These schedules are a place for you to make sure you don’t miss a sport you like and share your observations.  Have fun today!

Upsets

Spain gets bounced from Football.  Only the World and European champions.  World Champion Wieber does not Qualify in Women’s Gymnastics (Overall).

Olympic Coverage Criticism

Smug American Elitism at the Olympics Opening Ceremony

By: Kevin Gosztola, Firedog Lake

Saturday July 28, 2012 1:11 pm

It is a running joke that Americans learn geography or about countries outside the United States only when the US military decides to invade a country. Presumably, this is why NBC broadcasters Bob Costas, Matt Lauer, and Meredith Viera announcing the Olympics opening ceremony would be sharing trivia about each country, especially information that Americans might be able to understand even if they were terribly uneducated. But that should be no justification for the candor of the commentary during the broadcast of the Opening Ceremony, which was frankly an example of smug American elitism and often outright condescension.

For example, Bob Costas said North Korea’s greatest athletic achievement belongs to “dear leader Kim Jong-Il who, according to his official biography, carded 11 holes-in one, not over a lifetime but over the first round he played.



This went on for just about every other country. “Churchill never met Idi Amin,” Costas said as Ugandan athletes walked in the stadium. An anecdote about Kuwait mistakenly playing the Kazakhstan national anthem in the film Borat was shared as Kazakh athletes made their entrance. He mentioned the animated movie franchise Madagascar as Madagascan athletes strode by the camera. And, of course, like a school boy learning the country’s name for the first time or a character in a Christopher Guest film, he said, “There are some countries whose names just make you smile,” as Djibouti walked by.

The comments were not limited to quips that fell flat. Costas’ introductions of many of the countries seemed to highlight the worst aspects of each country’s history or inadequacies in the country that Costas himself may or may not have experienced personally. He said, Egypt is in “a transition of some sort,” and added, “From military dictatorship to Jeffersonian democracy? Not quite.” He noted that Kiribati does not have regularly scheduled flights to Honolulu. He ominously reminded audiences that world leaders are keeping a “wary eye” on Pakistan. He described how Australia was “originally founded as a penal colony.”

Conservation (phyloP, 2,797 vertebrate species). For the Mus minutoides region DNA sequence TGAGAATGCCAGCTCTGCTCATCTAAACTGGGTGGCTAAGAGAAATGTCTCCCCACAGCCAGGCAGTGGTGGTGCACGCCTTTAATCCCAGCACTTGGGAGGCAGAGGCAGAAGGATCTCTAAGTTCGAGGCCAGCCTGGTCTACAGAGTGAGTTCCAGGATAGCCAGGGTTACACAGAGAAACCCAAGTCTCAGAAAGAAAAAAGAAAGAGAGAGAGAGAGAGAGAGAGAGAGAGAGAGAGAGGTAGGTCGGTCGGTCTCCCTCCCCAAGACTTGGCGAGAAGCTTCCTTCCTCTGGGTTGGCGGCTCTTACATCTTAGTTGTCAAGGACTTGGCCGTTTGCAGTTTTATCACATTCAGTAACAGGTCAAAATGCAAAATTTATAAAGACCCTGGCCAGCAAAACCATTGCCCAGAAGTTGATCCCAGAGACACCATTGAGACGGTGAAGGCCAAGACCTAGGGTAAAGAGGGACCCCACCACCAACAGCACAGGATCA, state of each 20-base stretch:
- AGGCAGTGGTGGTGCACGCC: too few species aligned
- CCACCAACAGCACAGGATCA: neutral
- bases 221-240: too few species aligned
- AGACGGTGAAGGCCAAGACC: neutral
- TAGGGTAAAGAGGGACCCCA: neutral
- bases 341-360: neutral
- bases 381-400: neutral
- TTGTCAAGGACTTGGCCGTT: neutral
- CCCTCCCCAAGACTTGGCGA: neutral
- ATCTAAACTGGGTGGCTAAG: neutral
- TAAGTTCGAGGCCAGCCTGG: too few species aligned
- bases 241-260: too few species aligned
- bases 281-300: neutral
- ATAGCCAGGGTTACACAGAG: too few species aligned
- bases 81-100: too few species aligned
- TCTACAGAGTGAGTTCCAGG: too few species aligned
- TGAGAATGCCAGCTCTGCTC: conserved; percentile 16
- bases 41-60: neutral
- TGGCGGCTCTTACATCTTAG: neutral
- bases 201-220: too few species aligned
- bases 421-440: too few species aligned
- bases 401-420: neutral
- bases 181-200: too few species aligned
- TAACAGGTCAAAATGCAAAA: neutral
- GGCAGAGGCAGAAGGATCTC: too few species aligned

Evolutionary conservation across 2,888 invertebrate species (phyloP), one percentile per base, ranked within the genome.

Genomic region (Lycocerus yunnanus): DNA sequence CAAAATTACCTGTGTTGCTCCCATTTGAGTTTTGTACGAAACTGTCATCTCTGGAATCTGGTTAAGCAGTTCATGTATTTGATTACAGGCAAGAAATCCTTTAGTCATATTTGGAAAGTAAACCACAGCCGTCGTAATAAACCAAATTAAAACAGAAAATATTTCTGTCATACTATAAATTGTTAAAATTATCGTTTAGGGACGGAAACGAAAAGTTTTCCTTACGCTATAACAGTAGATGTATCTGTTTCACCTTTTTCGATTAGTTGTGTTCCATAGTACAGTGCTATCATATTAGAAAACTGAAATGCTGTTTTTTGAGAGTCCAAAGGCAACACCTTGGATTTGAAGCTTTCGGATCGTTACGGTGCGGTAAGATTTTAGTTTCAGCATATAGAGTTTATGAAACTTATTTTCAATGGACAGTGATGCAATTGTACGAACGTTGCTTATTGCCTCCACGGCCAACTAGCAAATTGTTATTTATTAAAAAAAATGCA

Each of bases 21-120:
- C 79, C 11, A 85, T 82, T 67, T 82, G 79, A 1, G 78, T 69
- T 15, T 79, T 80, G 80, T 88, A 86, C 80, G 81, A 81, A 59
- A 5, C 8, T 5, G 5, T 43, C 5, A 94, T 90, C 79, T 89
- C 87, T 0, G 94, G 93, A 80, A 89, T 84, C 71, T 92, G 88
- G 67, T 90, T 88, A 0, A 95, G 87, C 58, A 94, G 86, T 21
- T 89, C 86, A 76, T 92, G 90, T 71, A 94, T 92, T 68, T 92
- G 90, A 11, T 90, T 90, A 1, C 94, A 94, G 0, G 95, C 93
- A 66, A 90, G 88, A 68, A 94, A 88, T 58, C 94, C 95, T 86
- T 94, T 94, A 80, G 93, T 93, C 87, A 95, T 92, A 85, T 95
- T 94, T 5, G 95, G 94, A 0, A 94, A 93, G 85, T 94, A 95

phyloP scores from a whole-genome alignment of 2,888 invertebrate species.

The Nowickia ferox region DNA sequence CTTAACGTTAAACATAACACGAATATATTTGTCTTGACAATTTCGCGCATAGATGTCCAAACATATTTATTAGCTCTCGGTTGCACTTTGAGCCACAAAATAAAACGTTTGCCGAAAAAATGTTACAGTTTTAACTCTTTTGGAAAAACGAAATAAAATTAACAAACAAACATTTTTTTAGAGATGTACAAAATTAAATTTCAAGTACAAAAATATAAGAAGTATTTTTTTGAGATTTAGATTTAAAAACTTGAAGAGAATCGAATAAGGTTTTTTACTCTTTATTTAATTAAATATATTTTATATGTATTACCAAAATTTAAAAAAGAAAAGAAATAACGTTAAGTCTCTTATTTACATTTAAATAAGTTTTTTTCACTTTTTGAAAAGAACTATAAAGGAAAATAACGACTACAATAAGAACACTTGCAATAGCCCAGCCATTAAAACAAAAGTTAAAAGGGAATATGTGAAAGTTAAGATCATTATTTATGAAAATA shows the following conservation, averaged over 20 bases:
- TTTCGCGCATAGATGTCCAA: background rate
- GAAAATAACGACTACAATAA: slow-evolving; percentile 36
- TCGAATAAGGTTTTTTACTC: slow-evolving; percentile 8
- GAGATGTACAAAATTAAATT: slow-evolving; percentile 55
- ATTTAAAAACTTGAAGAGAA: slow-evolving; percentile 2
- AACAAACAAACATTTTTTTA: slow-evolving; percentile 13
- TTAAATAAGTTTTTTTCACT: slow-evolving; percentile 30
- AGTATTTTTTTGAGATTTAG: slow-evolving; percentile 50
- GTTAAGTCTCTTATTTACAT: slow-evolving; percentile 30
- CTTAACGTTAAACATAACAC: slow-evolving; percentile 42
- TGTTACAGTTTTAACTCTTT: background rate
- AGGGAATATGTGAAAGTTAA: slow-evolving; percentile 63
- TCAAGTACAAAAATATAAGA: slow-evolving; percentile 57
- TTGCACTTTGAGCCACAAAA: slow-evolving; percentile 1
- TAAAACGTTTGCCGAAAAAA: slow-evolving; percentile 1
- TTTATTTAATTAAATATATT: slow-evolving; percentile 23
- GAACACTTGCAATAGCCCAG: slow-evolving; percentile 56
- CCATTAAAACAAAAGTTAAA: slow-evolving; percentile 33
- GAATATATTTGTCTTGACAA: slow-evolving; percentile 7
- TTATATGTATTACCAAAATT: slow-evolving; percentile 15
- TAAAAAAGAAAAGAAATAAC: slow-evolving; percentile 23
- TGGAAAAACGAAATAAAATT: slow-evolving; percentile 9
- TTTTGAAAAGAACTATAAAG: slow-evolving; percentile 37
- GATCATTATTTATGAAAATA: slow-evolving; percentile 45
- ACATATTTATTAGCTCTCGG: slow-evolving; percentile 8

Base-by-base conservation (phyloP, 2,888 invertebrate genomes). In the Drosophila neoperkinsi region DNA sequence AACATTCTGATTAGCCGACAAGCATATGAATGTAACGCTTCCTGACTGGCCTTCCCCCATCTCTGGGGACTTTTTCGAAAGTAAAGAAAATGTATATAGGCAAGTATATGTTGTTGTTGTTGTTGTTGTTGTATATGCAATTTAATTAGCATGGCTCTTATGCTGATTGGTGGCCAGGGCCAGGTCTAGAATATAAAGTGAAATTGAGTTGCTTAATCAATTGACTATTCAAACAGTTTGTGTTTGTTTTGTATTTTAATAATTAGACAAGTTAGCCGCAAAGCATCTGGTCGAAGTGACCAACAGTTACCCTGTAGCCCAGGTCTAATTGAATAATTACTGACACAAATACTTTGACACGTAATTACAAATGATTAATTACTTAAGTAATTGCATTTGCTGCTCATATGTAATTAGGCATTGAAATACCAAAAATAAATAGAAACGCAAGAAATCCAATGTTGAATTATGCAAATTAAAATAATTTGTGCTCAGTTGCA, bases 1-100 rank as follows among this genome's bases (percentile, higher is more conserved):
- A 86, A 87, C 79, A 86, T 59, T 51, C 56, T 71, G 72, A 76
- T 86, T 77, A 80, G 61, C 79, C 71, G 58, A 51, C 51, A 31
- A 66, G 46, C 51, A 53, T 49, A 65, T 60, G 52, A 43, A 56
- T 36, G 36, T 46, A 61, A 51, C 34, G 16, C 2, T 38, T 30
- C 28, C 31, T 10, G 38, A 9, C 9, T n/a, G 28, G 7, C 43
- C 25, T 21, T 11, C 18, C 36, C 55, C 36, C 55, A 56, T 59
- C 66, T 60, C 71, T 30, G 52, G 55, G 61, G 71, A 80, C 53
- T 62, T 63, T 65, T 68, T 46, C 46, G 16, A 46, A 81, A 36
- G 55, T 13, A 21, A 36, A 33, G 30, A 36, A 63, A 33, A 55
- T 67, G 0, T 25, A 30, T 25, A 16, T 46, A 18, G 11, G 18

Coupled with the fact that NBC cut out the ceremony’s memorial of the 7/7 terror attacks in London and Saudi Arabia’s first female athletes entering, NBC’s presentation of the opening ceremony was appalling, hokey, and downright imbecilic. Broadcasters of the American idiocracy were in true form.

It is not like Americans are given much exposure to people or culture in countries outside of the United States. They are consistently indoctrinated with this idea from all politicians that they are citizens of the Greatest Nation on Earth. So, perhaps, it is not surprising that broadcasters on NBC would reinforce this predominant ideology of exceptionalism in our society. But is it too much to expect that NBC announcers would, for the few seconds that these countries go by, not offer smug or sneering remarks that call out the imperfections of each country’s current politics or past history?

Jul 29 2012

XXX Olympiad- Day 5

Broadcast Schedule

Time Network Sport Competitors
6 am Vs. Men’s Basketball BRA v AUS
7 am NBC Cycling (Medal) all
7 am MS Men’s Volleyball RUS v GER
7 am Bravo Tennis all
8 am Vs. Men’s Beach Volleyball BRA v AST
8 am MS Men’s Handball CRO v KOR
8:30 am CNBC Boxing (Light, Welter) elimination
9 am Vs. Women’s Table Tennis (singles) USA v LUX
9:30 am Vs. Men’s Basketball USA v FRA
10 am MS Men’s Football BRA v BLR
11 am NBC Swimming (preliminaries, 6 events) all
11:30 am Vs. Men’s Basketball ESP v CHN
11:30 am MS Archery (Medal) all
1 pm MS Men’s Football SEN v URU
1:30 pm NBC Swimming (Qualifying) all
1:30 pm Vs. Badminton (Men’s Doubles) USA v MLY
2 pm NBC Women’s Gymnastics BRA, AUS, ITA
2 pm MS Men’s Water Polo HUN v SRB
2 pm Vs. Equestrian (Dressage) all